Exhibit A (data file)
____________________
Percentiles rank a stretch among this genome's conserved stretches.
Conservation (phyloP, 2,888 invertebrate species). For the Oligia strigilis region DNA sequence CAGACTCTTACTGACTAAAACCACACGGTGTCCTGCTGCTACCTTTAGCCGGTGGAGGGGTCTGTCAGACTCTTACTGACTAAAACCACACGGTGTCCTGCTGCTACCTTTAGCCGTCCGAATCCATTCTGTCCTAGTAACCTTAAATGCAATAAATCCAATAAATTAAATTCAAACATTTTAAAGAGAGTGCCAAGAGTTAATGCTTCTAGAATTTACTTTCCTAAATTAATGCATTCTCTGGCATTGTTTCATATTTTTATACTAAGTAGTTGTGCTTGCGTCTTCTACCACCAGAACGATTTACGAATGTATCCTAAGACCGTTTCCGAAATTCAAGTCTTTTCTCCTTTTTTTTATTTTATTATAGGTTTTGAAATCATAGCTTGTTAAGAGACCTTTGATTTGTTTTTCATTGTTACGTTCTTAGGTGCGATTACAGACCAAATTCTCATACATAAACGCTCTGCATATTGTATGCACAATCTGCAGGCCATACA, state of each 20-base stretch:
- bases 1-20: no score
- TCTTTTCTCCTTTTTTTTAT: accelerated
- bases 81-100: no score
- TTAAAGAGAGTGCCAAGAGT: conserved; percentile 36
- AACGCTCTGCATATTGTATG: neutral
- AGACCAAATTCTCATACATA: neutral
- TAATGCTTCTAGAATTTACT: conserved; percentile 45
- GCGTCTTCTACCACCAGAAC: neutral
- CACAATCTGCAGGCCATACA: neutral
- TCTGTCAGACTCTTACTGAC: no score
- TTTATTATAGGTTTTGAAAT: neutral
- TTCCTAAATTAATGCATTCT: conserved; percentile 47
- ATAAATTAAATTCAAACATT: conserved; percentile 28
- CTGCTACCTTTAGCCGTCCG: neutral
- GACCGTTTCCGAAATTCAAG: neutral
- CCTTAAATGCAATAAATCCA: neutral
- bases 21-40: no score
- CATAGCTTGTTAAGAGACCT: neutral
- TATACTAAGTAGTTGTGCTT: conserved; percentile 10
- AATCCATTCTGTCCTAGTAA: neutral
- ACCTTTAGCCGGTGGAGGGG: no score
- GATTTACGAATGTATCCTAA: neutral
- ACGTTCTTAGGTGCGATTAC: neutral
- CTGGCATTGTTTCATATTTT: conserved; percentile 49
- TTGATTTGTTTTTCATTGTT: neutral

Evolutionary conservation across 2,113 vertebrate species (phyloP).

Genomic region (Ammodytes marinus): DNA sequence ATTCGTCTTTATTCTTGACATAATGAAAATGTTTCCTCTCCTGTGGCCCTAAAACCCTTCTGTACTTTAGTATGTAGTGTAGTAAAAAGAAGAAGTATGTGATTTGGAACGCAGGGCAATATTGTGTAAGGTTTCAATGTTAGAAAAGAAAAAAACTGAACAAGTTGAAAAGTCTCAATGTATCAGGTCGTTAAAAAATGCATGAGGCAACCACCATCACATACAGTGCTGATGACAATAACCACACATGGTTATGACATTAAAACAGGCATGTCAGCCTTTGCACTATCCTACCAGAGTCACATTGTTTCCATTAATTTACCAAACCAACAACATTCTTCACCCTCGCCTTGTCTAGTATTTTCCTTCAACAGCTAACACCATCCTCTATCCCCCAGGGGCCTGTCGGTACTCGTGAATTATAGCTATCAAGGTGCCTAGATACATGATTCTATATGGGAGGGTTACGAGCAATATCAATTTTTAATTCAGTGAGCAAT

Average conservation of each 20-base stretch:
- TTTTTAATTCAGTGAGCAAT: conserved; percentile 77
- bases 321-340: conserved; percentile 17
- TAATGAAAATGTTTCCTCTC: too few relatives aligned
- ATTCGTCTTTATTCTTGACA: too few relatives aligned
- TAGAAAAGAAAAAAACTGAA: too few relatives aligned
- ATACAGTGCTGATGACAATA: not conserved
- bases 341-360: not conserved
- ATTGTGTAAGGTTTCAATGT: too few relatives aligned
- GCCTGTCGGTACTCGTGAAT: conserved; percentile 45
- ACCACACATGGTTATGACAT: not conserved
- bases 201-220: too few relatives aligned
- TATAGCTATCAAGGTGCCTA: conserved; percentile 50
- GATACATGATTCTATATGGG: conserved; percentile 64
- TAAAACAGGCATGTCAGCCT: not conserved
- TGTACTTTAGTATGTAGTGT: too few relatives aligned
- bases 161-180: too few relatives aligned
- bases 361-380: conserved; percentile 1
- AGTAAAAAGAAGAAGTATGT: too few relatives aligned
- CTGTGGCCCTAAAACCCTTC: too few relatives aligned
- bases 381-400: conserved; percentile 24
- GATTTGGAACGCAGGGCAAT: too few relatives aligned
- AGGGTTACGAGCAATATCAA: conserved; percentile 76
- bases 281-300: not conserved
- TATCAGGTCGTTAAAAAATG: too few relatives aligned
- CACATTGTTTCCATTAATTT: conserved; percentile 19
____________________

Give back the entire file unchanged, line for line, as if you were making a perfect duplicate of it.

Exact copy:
Percentiles rank a stretch among this genome's conserved stretches.
Conservation (phyloP, 2,888 invertebrate species). For the Oligia strigilis region DNA sequence CAGACTCTTACTGACTAAAACCACACGGTGTCCTGCTGCTACCTTTAGCCGGTGGAGGGGTCTGTCAGACTCTTACTGACTAAAACCACACGGTGTCCTGCTGCTACCTTTAGCCGTCCGAATCCATTCTGTCCTAGTAACCTTAAATGCAATAAATCCAATAAATTAAATTCAAACATTTTAAAGAGAGTGCCAAGAGTTAATGCTTCTAGAATTTACTTTCCTAAATTAATGCATTCTCTGGCATTGTTTCATATTTTTATACTAAGTAGTTGTGCTTGCGTCTTCTACCACCAGAACGATTTACGAATGTATCCTAAGACCGTTTCCGAAATTCAAGTCTTTTCTCCTTTTTTTTATTTTATTATAGGTTTTGAAATCATAGCTTGTTAAGAGACCTTTGATTTGTTTTTCATTGTTACGTTCTTAGGTGCGATTACAGACCAAATTCTCATACATAAACGCTCTGCATATTGTATGCACAATCTGCAGGCCATACA, state of each 20-base stretch:
- bases 1-20: no score
- TCTTTTCTCCTTTTTTTTAT: accelerated
- bases 81-100: no score
- TTAAAGAGAGTGCCAAGAGT: conserved; percentile 36
- AACGCTCTGCATATTGTATG: neutral
- AGACCAAATTCTCATACATA: neutral
- TAATGCTTCTAGAATTTACT: conserved; percentile 45
- GCGTCTTCTACCACCAGAAC: neutral
- CACAATCTGCAGGCCATACA: neutral
- TCTGTCAGACTCTTACTGAC: no score
- TTTATTATAGGTTTTGAAAT: neutral
- TTCCTAAATTAATGCATTCT: conserved; percentile 47
- ATAAATTAAATTCAAACATT: conserved; percentile 28
- CTGCTACCTTTAGCCGTCCG: neutral
- GACCGTTTCCGAAATTCAAG: neutral
- CCTTAAATGCAATAAATCCA: neutral
- bases 21-40: no score
- CATAGCTTGTTAAGAGACCT: neutral
- TATACTAAGTAGTTGTGCTT: conserved; percentile 10
- AATCCATTCTGTCCTAGTAA: neutral
- ACCTTTAGCCGGTGGAGGGG: no score
- GATTTACGAATGTATCCTAA: neutral
- ACGTTCTTAGGTGCGATTAC: neutral
- CTGGCATTGTTTCATATTTT: conserved; percentile 49
- TTGATTTGTTTTTCATTGTT: neutral

Evolutionary conservation across 2,113 vertebrate species (phyloP).

Genomic region (Ammodytes marinus): DNA sequence ATTCGTCTTTATTCTTGACATAATGAAAATGTTTCCTCTCCTGTGGCCCTAAAACCCTTCTGTACTTTAGTATGTAGTGTAGTAAAAAGAAGAAGTATGTGATTTGGAACGCAGGGCAATATTGTGTAAGGTTTCAATGTTAGAAAAGAAAAAAACTGAACAAGTTGAAAAGTCTCAATGTATCAGGTCGTTAAAAAATGCATGAGGCAACCACCATCACATACAGTGCTGATGACAATAACCACACATGGTTATGACATTAAAACAGGCATGTCAGCCTTTGCACTATCCTACCAGAGTCACATTGTTTCCATTAATTTACCAAACCAACAACATTCTTCACCCTCGCCTTGTCTAGTATTTTCCTTCAACAGCTAACACCATCCTCTATCCCCCAGGGGCCTGTCGGTACTCGTGAATTATAGCTATCAAGGTGCCTAGATACATGATTCTATATGGGAGGGTTACGAGCAATATCAATTTTTAATTCAGTGAGCAAT

Average conservation of each 20-base stretch:
- TTTTTAATTCAGTGAGCAAT: conserved; percentile 77
- bases 321-340: conserved; percentile 17
- TAATGAAAATGTTTCCTCTC: too few relatives aligned
- ATTCGTCTTTATTCTTGACA: too few relatives aligned
- TAGAAAAGAAAAAAACTGAA: too few relatives aligned
- ATACAGTGCTGATGACAATA: not conserved
- bases 341-360: not conserved
- ATTGTGTAAGGTTTCAATGT: too few relatives aligned
- GCCTGTCGGTACTCGTGAAT: conserved; percentile 45
- ACCACACATGGTTATGACAT: not conserved
- bases 201-220: too few relatives aligned
- TATAGCTATCAAGGTGCCTA: conserved; percentile 50
- GATACATGATTCTATATGGG: conserved; percentile 64
- TAAAACAGGCATGTCAGCCT: not conserved
- TGTACTTTAGTATGTAGTGT: too few relatives aligned
- bases 161-180: too few relatives aligned
- bases 361-380: conserved; percentile 1
- AGTAAAAAGAAGAAGTATGT: too few relatives aligned
- CTGTGGCCCTAAAACCCTTC: too few relatives aligned
- bases 381-400: conserved; percentile 24
- GATTTGGAACGCAGGGCAAT: too few relatives aligned
- AGGGTTACGAGCAATATCAA: conserved; percentile 76
- bases 281-300: not conserved
- TATCAGGTCGTTAAAAAATG: too few relatives aligned
- CACATTGTTTCCATTAATTT: conserved; percentile 19